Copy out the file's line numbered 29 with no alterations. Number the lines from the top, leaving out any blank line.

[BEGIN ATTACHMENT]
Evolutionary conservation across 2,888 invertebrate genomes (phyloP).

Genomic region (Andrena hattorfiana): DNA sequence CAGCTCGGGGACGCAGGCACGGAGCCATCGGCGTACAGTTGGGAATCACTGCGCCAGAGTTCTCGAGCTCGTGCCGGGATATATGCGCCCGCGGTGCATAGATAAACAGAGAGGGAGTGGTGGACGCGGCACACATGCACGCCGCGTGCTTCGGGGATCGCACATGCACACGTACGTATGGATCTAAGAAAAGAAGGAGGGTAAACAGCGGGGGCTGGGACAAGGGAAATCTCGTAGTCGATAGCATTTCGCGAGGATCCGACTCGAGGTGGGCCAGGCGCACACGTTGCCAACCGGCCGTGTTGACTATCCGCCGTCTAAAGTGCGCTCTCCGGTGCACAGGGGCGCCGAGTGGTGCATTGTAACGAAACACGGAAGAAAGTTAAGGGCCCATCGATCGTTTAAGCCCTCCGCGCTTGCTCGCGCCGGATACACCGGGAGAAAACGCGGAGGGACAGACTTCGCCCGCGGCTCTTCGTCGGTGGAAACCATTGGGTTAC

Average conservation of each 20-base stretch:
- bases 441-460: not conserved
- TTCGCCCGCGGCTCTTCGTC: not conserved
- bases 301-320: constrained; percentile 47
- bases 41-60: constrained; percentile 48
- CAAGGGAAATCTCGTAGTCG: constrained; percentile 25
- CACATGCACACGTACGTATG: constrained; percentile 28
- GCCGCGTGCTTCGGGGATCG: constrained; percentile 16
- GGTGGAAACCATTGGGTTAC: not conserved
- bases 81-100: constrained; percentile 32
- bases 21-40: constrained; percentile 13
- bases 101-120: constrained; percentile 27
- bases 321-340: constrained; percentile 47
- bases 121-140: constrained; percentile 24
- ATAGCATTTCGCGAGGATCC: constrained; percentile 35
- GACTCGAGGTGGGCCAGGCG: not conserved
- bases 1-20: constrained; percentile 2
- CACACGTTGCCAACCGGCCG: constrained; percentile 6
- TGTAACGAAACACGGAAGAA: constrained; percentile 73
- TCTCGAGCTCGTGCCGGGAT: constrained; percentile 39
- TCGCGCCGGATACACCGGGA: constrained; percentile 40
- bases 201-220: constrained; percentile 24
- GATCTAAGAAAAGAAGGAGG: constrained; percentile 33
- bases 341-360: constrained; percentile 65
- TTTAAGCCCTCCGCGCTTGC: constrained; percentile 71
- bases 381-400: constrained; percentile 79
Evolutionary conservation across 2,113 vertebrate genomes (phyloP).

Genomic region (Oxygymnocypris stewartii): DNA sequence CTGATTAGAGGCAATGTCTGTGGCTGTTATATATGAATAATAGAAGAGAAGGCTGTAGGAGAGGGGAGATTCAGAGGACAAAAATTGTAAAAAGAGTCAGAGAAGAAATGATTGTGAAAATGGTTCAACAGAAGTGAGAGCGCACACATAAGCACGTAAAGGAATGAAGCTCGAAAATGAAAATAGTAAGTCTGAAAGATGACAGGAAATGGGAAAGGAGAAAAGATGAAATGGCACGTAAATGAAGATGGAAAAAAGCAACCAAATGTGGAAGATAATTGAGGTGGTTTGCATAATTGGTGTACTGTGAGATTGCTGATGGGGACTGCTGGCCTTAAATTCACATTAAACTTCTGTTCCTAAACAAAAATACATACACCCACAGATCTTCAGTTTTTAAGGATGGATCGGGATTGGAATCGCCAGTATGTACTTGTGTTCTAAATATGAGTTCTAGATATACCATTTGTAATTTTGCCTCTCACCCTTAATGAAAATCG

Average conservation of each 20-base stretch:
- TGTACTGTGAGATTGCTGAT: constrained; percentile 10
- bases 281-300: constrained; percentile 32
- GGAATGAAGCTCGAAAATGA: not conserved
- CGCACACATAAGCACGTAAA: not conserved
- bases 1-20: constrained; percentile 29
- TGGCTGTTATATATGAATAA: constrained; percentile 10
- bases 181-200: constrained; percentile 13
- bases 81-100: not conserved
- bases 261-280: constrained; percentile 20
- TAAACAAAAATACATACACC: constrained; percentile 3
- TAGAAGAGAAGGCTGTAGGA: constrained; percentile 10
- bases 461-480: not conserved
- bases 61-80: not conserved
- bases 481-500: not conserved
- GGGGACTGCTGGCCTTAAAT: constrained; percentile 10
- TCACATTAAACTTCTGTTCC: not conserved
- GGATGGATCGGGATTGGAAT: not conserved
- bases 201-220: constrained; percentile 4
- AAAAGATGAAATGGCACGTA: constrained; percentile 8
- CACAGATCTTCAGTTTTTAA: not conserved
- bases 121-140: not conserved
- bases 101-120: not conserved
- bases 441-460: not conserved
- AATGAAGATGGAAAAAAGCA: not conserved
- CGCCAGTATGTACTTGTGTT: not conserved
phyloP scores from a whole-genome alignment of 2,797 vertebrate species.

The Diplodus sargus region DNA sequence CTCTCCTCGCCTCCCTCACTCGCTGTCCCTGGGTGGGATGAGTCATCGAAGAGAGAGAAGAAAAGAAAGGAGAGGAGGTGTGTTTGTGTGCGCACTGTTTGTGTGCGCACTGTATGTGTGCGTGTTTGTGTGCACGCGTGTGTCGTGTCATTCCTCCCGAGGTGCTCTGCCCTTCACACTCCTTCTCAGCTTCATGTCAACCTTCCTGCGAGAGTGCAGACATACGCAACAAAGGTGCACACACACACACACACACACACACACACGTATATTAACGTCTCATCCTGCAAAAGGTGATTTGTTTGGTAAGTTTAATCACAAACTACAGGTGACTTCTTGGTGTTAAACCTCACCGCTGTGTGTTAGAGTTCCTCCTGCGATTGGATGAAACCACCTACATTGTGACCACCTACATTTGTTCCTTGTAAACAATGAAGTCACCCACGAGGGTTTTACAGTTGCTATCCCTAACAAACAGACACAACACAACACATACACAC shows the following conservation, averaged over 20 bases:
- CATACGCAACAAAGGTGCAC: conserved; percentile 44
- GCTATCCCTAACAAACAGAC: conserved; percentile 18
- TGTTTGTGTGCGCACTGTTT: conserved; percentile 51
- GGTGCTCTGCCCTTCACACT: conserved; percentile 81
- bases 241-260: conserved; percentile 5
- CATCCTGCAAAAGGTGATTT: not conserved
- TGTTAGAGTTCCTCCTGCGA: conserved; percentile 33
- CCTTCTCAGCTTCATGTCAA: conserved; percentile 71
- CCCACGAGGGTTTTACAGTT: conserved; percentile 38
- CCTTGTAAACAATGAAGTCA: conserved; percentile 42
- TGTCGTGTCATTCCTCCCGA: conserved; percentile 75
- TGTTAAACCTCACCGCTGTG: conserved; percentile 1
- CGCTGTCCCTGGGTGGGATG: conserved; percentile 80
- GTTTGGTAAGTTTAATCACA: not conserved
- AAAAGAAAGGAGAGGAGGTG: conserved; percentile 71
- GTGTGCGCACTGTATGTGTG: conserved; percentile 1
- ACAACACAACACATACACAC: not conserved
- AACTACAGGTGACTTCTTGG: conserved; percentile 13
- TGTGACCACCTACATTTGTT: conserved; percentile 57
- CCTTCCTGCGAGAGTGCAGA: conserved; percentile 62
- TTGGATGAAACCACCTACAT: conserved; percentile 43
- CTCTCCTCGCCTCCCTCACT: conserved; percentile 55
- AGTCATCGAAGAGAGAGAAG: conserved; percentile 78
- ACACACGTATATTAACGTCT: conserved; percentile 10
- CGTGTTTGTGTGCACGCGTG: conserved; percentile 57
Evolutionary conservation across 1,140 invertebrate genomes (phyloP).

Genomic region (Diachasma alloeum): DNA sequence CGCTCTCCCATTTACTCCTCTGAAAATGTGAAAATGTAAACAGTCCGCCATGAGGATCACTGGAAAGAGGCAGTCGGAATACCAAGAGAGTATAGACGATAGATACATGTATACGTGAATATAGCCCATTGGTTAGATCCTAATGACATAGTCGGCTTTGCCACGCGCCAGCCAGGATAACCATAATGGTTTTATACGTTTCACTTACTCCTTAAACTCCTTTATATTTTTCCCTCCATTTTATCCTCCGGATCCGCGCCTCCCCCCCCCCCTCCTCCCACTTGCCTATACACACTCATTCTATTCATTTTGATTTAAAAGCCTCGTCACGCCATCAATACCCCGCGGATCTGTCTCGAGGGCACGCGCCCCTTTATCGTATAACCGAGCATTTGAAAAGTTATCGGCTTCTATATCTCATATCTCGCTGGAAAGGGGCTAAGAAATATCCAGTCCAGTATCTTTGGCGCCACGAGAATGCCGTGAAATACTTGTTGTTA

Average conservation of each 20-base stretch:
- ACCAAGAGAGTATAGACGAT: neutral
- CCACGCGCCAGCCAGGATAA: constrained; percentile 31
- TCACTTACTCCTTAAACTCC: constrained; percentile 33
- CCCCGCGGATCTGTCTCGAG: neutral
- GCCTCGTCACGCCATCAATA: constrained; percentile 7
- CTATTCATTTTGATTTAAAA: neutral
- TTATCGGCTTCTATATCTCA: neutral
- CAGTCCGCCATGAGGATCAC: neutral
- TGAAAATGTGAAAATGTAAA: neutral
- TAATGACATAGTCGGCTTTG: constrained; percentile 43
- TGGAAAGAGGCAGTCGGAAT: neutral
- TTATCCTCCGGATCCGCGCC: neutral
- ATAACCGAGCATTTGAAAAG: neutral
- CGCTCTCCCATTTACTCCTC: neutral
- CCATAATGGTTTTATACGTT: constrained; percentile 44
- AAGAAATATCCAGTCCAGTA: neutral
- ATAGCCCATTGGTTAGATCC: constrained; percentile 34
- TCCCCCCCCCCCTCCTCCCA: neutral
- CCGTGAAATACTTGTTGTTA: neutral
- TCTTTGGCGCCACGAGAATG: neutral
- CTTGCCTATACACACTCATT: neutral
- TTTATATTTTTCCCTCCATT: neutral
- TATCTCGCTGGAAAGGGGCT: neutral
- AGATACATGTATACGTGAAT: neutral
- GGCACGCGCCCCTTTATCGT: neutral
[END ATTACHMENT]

Evolutionary conservation across 2,113 vertebrate genomes (phyloP).